What does this portend for the future of the market? De Fontenay first identifies two additional factors complicating the debt markets: (i) the decline in norms and relationships among market participants and their lawyers, and (ii) the decline in contractual protections for lenders resulting from the sustained demand for high-yielding loans. Suppose a judge is faced with a distressed borrower’s aggressive attempt to enforce a contract provision in a way that might not have been contemplated., Should the judge (i) reject such an attempt as impermissibly opportunistic because no contract can anticipate every contingency, or (ii) conclude, instead, that the lenders should have anticipated it and simply chose not to due to competitive market conditions? De Fontenay notes that while litigants generally do not desire robust judicial intervention in disputes among sophisticated parties, they will never succeed in writing contracts that insulate them from all risks. Thus, she concludes, we are left with the current paradox in the distressed debt world: Loan documents keep getting longer, yet opportunistic behavior by borrowers, agents and lenders is more prevalent than ever, and unexpected outcomes have become the new normal.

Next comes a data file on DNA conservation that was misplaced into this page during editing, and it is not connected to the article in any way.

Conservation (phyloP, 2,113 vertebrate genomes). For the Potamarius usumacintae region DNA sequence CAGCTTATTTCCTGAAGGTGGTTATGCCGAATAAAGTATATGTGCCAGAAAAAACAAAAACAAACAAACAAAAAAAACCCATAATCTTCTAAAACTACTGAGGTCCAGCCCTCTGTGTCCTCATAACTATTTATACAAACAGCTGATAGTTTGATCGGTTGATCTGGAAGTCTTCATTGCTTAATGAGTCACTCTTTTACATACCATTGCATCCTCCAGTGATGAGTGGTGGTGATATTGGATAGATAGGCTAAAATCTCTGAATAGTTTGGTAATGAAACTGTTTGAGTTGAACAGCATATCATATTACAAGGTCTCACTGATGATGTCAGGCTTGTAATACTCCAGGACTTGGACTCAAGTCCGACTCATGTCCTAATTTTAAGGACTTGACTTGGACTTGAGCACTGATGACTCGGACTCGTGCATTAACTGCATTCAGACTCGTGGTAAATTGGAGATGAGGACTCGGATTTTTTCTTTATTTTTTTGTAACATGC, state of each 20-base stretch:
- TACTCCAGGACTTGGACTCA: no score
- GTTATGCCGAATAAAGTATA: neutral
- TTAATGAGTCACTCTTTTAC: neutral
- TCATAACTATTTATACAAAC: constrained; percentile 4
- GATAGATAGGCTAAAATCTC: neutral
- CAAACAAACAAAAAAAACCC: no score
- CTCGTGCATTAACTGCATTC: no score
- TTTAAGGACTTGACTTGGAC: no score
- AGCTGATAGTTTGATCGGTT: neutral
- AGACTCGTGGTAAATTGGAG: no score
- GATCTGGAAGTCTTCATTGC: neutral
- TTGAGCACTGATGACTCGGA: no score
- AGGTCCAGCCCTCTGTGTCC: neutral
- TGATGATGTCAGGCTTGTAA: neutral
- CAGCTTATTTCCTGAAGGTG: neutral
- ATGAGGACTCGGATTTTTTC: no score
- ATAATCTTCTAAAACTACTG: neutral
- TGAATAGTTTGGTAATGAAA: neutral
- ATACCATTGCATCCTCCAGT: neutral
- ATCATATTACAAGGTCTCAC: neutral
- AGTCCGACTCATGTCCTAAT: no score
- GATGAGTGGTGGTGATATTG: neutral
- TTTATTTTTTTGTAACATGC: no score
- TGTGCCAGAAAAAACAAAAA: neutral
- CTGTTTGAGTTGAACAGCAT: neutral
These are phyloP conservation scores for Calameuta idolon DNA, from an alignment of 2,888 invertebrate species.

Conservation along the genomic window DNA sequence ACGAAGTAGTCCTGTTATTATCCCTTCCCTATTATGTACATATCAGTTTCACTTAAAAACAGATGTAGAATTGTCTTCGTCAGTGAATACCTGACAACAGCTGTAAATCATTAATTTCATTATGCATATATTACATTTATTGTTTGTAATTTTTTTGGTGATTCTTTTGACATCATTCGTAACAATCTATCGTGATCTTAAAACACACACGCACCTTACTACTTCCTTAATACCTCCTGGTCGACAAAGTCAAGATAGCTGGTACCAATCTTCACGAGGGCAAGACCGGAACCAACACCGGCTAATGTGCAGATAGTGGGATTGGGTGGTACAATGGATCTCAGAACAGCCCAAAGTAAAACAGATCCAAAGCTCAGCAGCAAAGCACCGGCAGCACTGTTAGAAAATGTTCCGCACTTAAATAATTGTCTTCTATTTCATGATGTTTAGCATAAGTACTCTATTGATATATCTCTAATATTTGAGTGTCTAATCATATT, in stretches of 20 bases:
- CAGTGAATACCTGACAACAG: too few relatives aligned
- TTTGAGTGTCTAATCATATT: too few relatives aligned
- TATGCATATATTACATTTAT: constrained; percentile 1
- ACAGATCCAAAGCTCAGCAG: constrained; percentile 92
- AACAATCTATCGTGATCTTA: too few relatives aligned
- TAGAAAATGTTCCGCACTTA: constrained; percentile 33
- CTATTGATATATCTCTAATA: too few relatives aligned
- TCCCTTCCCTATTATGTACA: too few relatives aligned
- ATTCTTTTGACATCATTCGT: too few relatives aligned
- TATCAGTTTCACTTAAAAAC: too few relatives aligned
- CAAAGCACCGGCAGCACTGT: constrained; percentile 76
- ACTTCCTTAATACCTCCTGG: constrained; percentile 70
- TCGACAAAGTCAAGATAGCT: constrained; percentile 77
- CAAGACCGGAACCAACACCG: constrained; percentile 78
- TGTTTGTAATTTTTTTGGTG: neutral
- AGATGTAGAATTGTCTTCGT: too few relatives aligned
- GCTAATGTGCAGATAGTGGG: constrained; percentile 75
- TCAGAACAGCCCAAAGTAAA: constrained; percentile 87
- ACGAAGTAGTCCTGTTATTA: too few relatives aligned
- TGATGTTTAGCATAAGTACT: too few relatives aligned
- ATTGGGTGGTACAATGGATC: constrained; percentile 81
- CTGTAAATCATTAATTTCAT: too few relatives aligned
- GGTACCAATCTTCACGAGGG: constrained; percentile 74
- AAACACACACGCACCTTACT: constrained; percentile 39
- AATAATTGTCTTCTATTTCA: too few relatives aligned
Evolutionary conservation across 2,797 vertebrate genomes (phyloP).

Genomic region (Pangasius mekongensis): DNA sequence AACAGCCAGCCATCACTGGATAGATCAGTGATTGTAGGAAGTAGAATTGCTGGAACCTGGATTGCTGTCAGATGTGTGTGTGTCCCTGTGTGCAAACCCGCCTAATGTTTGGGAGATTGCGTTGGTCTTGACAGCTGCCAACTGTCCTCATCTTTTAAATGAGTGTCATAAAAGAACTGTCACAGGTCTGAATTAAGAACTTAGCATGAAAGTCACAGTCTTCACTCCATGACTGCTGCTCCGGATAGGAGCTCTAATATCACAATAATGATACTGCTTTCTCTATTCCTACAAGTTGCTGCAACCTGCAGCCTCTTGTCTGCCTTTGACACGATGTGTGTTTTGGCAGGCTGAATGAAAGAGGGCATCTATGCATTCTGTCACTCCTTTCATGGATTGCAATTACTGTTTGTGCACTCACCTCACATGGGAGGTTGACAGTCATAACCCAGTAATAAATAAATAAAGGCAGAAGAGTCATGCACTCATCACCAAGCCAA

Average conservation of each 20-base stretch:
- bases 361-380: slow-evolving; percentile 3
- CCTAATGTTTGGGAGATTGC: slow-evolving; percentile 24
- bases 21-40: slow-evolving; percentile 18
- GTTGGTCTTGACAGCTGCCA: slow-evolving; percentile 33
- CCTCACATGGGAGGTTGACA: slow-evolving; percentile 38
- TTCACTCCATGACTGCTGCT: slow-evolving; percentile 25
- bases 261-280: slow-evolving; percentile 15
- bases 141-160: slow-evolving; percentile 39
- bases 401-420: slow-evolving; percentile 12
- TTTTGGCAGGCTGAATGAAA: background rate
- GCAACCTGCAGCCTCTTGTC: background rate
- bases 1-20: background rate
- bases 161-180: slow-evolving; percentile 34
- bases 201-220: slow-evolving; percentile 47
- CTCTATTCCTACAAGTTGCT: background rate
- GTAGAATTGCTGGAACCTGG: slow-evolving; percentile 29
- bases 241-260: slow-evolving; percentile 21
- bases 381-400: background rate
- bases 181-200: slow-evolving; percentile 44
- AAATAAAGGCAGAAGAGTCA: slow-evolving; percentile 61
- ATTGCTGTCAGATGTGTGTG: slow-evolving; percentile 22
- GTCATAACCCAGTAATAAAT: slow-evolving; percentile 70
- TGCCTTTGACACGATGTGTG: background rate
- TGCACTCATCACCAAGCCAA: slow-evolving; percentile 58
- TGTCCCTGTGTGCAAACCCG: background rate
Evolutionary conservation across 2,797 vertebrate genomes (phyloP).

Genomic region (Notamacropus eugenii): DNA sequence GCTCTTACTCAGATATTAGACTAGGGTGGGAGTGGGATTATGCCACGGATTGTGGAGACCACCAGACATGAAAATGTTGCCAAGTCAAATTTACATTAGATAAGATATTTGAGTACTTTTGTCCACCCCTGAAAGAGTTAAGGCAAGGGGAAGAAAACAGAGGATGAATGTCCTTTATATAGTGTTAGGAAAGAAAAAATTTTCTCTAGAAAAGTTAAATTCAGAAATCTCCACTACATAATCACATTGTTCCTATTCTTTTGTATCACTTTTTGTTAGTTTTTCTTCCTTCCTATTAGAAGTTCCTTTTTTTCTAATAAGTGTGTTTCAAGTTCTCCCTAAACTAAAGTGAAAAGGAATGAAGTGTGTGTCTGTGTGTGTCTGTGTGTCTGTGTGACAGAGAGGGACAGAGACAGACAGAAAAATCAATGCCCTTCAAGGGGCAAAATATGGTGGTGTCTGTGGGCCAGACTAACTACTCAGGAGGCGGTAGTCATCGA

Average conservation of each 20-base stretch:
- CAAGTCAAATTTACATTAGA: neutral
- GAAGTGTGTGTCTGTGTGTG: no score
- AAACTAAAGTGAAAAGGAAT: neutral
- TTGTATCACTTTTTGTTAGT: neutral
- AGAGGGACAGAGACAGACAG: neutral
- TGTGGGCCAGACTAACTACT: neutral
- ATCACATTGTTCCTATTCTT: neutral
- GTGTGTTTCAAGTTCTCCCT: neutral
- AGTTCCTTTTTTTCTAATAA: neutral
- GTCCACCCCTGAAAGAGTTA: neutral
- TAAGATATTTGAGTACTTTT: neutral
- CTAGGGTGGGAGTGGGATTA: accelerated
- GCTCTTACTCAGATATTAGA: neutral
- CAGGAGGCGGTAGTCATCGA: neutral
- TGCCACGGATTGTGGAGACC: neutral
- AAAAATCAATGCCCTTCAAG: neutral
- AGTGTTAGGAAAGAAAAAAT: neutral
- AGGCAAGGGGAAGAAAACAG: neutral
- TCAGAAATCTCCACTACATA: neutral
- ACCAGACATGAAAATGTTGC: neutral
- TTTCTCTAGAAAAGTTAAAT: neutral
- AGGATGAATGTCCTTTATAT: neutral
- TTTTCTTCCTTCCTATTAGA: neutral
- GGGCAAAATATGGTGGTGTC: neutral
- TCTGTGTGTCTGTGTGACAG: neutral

Can anything be done? This seemingly implacable problem may require “out-of-the-box” thinking. While not fully developing these concepts in her article, Professor de Fontenay identifies two possible solutions: (i) Replacing New York law with Delaware law to govern loan agreements and (ii) adopting alternative resolution solutions, such as arbitration, rather than relying on courts. De Fontenay argues in a footnote that in contrast to New York commercial law, Delaware corporate law “is thriving and widely respected by market participants, despite depending heavily on common law (or “judge-made” law)”. She cites two main factors. First, because Delaware judges are typically experienced practitioners and the court’s jurisdiction is limited to disputes among sophisticated parties, the judges have expertise in the subject matter and familiarity with market participants’ competing concerns, and second, the Delaware legislature constantly updates the corporate statute in response to suggestions from market participants and recent case law, such that Delaware’s judge-made law and statutory law “are in a continuous conversation with the market and with each other”. The reasons why arbitration might be attractive are similar. Arbitration panels typically consist of experienced market experts who understand the context of contractual disputes as well as the market’s expectations. The value of norms. The solutions cited above are clearly aspirational. Ideally, a return to norms would serve the market best. The loan market has been well served by long-standing norms of good faith and fair dealing, allowing it to grow into an efficient and vital source of capital for US companies. Such principles are fundamental to the LSTA’s mission: to promote a fair, orderly, efficient, and growing corporate loan market while advancing and balancing the interests of all market participants. Adherence to norms is important for the long-term health of any fair and free market, but they are ultimately contingent upon all market participants abiding by them.